Analysts lauded the figures as ‘good news for the German customer’
Retail sales in Germany surprised to the upside last month, rising modestly after already clocking up strong gains the previous month, official data showed on Thursday.
Retail sales rose by 0.4 percent in February compared with January in price, seasonally and calendar-adjusted terms, according to provisional figures by the federal statistics office Destatis.
Analysts surveyed by Dow Jones Newswires had expected a drop of around 0.6 percent this month following a rise of 3.0 percent in January.
On a 12-month basis, however, retail sales were down by 2.2 percent in February, but that was partly because there was one fewer shopping day this in February this year than in the same month last year, the statisticians noted.
Monthly retail sales data are volatile and subject to frequent revision.
Taking January and February combined to iron out some of the volatility, German retail sales inched 0.2 percent higher, Destatis calculated.
Analysts viewed the renewed increase in retail sales, albeit modest, as good news for the German economy, where confidence appears to have stalled recently amid fears of a resurgence of the eurozone debt crisis.
Consumer sentiment risks being soured by the political gridlock in Italy and the Cyprus crisis, market research company GfK found on Thursday.
The data represented "good news from the German consumer," said Berenberg Bank economist Christian Schulz.
"Germany's economy had a strong start to 2013. The fading of financial market tensions has gradually boosted confidence, adding momentum to strong underlying fundamentals such as low unemployment and rising wages," he said.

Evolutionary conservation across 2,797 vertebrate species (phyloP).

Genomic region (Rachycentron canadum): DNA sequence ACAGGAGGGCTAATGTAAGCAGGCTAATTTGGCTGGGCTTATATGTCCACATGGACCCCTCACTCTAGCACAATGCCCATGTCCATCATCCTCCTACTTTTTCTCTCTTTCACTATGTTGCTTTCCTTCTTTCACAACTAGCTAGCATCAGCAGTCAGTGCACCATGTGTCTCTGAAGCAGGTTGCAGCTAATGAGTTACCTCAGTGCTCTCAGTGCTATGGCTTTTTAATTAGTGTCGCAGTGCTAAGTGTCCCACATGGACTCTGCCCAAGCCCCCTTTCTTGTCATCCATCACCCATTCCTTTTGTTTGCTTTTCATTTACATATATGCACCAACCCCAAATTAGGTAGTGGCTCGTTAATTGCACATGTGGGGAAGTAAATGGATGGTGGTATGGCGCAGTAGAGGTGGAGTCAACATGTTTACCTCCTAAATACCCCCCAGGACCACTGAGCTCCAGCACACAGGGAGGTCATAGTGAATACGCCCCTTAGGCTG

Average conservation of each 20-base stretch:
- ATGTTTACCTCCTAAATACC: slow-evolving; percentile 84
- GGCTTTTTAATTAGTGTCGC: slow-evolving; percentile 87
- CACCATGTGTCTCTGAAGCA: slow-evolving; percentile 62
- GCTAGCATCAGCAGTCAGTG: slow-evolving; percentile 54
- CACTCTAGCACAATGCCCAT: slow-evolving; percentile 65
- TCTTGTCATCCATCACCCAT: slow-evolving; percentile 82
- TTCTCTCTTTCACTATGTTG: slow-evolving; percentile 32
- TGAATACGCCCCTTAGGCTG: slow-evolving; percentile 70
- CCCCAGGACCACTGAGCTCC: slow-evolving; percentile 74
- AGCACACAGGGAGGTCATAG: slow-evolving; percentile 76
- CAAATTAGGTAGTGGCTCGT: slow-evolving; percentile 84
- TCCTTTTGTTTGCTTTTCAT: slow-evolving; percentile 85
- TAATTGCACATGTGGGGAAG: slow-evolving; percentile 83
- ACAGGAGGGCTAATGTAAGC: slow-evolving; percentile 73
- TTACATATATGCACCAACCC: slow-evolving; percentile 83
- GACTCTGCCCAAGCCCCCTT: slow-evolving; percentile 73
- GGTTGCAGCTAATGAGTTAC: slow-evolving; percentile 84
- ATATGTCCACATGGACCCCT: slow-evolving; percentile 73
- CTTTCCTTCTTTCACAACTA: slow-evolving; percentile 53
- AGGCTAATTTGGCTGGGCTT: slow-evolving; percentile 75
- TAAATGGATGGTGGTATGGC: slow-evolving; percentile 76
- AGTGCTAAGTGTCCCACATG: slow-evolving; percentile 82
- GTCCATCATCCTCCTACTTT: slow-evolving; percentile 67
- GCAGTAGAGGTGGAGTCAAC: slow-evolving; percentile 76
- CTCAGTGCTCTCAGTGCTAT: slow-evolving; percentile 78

"Unfortunately, the latest sentiment indicators have revealed the impact of the Italian post-election stalemate. Soon the chaotic Cypriot bail-out is likely to drag on confidence, too. The good start may give way to yet another period of uncertainty," Schulz warned.
Natixis economist Johannes Gareis was more confident.
"Overall, the slight rise of retail sales in February underlines our scenario of a stronger growth of private consumption in the first quarter of 2013," he said.
"Nonetheless, as retail sales are notoriously volatile and prone to frequent revisions, time will tell. Overall, we expect the German economy to return to growth in the first quarter after the dismal fourth quarter last year," Gareis said.
Annalisa Piazza at Newedge Strategy also saw the retail sales data as "good news for the German economy.
"Indeed, household consumption is expected to be supportive for gross domestic product growth in the first quarter after the sharp decline in activity in the fourth quarter of 2012," she said.
"All in all, the report was encouraging, suggesting that -- despite the recent turmoil -- Germany still remains the 'engine' of growth for the eurozone," she concluded.